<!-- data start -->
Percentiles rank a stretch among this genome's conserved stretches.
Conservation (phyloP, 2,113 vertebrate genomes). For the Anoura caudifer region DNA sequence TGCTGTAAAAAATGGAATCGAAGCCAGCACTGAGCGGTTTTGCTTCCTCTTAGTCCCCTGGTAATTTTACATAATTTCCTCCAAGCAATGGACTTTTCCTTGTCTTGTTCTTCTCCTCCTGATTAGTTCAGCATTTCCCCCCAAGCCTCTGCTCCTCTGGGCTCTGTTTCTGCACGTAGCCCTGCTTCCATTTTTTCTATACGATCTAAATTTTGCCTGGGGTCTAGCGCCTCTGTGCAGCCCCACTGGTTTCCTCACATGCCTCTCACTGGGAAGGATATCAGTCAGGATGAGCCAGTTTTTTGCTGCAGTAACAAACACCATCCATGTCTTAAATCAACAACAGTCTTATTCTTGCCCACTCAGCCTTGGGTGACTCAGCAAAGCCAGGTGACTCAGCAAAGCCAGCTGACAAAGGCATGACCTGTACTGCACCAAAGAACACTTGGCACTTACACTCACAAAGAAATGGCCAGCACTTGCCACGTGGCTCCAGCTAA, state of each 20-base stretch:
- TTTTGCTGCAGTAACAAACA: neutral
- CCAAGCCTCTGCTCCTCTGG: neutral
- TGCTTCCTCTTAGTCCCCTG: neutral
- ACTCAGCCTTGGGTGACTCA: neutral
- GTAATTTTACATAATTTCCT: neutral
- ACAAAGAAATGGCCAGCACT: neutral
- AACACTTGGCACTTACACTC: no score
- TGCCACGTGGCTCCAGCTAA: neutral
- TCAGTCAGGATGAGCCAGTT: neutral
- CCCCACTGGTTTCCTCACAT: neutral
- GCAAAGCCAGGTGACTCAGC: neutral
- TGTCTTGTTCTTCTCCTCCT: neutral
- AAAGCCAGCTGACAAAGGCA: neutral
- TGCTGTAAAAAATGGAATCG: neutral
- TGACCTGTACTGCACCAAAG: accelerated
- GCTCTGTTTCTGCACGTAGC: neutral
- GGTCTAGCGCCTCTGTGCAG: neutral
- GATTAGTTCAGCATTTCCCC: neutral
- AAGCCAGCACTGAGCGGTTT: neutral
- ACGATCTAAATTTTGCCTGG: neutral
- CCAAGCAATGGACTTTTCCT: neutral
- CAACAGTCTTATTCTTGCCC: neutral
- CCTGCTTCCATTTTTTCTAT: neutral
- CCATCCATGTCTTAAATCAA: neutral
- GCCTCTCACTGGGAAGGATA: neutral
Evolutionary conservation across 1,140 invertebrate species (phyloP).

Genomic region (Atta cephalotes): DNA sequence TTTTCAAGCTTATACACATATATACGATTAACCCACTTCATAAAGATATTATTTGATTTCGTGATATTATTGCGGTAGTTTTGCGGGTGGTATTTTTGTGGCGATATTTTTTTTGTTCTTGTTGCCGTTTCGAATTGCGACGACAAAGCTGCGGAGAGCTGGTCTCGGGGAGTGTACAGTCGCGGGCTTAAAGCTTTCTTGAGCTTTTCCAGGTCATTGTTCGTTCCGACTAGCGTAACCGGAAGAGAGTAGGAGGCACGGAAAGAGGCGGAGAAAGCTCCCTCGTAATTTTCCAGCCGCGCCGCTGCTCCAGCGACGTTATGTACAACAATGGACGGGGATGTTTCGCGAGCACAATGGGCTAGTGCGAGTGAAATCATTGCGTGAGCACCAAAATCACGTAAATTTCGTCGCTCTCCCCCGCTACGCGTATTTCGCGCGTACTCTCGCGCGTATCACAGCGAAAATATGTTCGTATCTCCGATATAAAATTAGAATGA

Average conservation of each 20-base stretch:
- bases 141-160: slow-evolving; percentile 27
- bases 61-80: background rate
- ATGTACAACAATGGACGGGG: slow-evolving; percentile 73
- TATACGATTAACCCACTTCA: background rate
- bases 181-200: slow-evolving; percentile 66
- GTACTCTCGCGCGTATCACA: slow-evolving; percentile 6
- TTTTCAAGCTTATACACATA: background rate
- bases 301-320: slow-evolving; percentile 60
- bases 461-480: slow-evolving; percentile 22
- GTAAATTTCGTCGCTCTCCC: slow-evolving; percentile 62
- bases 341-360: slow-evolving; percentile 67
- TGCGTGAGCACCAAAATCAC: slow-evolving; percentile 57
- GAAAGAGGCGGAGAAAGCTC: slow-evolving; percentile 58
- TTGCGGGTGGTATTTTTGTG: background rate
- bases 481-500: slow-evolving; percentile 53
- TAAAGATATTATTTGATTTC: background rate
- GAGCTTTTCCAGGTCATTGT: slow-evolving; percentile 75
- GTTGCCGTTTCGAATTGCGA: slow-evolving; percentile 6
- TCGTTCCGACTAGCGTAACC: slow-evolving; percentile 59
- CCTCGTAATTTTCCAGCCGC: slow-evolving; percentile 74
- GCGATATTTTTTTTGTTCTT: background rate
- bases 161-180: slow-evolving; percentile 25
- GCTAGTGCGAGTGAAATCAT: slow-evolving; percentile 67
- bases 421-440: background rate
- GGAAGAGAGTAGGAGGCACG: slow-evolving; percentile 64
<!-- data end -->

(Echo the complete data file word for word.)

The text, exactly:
Percentiles rank a stretch among this genome's conserved stretches.
Conservation (phyloP, 2,113 vertebrate genomes). For the Anoura caudifer region DNA sequence TGCTGTAAAAAATGGAATCGAAGCCAGCACTGAGCGGTTTTGCTTCCTCTTAGTCCCCTGGTAATTTTACATAATTTCCTCCAAGCAATGGACTTTTCCTTGTCTTGTTCTTCTCCTCCTGATTAGTTCAGCATTTCCCCCCAAGCCTCTGCTCCTCTGGGCTCTGTTTCTGCACGTAGCCCTGCTTCCATTTTTTCTATACGATCTAAATTTTGCCTGGGGTCTAGCGCCTCTGTGCAGCCCCACTGGTTTCCTCACATGCCTCTCACTGGGAAGGATATCAGTCAGGATGAGCCAGTTTTTTGCTGCAGTAACAAACACCATCCATGTCTTAAATCAACAACAGTCTTATTCTTGCCCACTCAGCCTTGGGTGACTCAGCAAAGCCAGGTGACTCAGCAAAGCCAGCTGACAAAGGCATGACCTGTACTGCACCAAAGAACACTTGGCACTTACACTCACAAAGAAATGGCCAGCACTTGCCACGTGGCTCCAGCTAA, state of each 20-base stretch:
- TTTTGCTGCAGTAACAAACA: neutral
- CCAAGCCTCTGCTCCTCTGG: neutral
- TGCTTCCTCTTAGTCCCCTG: neutral
- ACTCAGCCTTGGGTGACTCA: neutral
- GTAATTTTACATAATTTCCT: neutral
- ACAAAGAAATGGCCAGCACT: neutral
- AACACTTGGCACTTACACTC: no score
- TGCCACGTGGCTCCAGCTAA: neutral
- TCAGTCAGGATGAGCCAGTT: neutral
- CCCCACTGGTTTCCTCACAT: neutral
- GCAAAGCCAGGTGACTCAGC: neutral
- TGTCTTGTTCTTCTCCTCCT: neutral
- AAAGCCAGCTGACAAAGGCA: neutral
- TGCTGTAAAAAATGGAATCG: neutral
- TGACCTGTACTGCACCAAAG: accelerated
- GCTCTGTTTCTGCACGTAGC: neutral
- GGTCTAGCGCCTCTGTGCAG: neutral
- GATTAGTTCAGCATTTCCCC: neutral
- AAGCCAGCACTGAGCGGTTT: neutral
- ACGATCTAAATTTTGCCTGG: neutral
- CCAAGCAATGGACTTTTCCT: neutral
- CAACAGTCTTATTCTTGCCC: neutral
- CCTGCTTCCATTTTTTCTAT: neutral
- CCATCCATGTCTTAAATCAA: neutral
- GCCTCTCACTGGGAAGGATA: neutral
Evolutionary conservation across 1,140 invertebrate species (phyloP).

Genomic region (Atta cephalotes): DNA sequence TTTTCAAGCTTATACACATATATACGATTAACCCACTTCATAAAGATATTATTTGATTTCGTGATATTATTGCGGTAGTTTTGCGGGTGGTATTTTTGTGGCGATATTTTTTTTGTTCTTGTTGCCGTTTCGAATTGCGACGACAAAGCTGCGGAGAGCTGGTCTCGGGGAGTGTACAGTCGCGGGCTTAAAGCTTTCTTGAGCTTTTCCAGGTCATTGTTCGTTCCGACTAGCGTAACCGGAAGAGAGTAGGAGGCACGGAAAGAGGCGGAGAAAGCTCCCTCGTAATTTTCCAGCCGCGCCGCTGCTCCAGCGACGTTATGTACAACAATGGACGGGGATGTTTCGCGAGCACAATGGGCTAGTGCGAGTGAAATCATTGCGTGAGCACCAAAATCACGTAAATTTCGTCGCTCTCCCCCGCTACGCGTATTTCGCGCGTACTCTCGCGCGTATCACAGCGAAAATATGTTCGTATCTCCGATATAAAATTAGAATGA

Average conservation of each 20-base stretch:
- bases 141-160: slow-evolving; percentile 27
- bases 61-80: background rate
- ATGTACAACAATGGACGGGG: slow-evolving; percentile 73
- TATACGATTAACCCACTTCA: background rate
- bases 181-200: slow-evolving; percentile 66
- GTACTCTCGCGCGTATCACA: slow-evolving; percentile 6
- TTTTCAAGCTTATACACATA: background rate
- bases 301-320: slow-evolving; percentile 60
- bases 461-480: slow-evolving; percentile 22
- GTAAATTTCGTCGCTCTCCC: slow-evolving; percentile 62
- bases 341-360: slow-evolving; percentile 67
- TGCGTGAGCACCAAAATCAC: slow-evolving; percentile 57
- GAAAGAGGCGGAGAAAGCTC: slow-evolving; percentile 58
- TTGCGGGTGGTATTTTTGTG: background rate
- bases 481-500: slow-evolving; percentile 53
- TAAAGATATTATTTGATTTC: background rate
- GAGCTTTTCCAGGTCATTGT: slow-evolving; percentile 75
- GTTGCCGTTTCGAATTGCGA: slow-evolving; percentile 6
- TCGTTCCGACTAGCGTAACC: slow-evolving; percentile 59
- CCTCGTAATTTTCCAGCCGC: slow-evolving; percentile 74
- GCGATATTTTTTTTGTTCTT: background rate
- bases 161-180: slow-evolving; percentile 25
- GCTAGTGCGAGTGAAATCAT: slow-evolving; percentile 67
- bases 421-440: background rate
- GGAAGAGAGTAGGAGGCACG: slow-evolving; percentile 64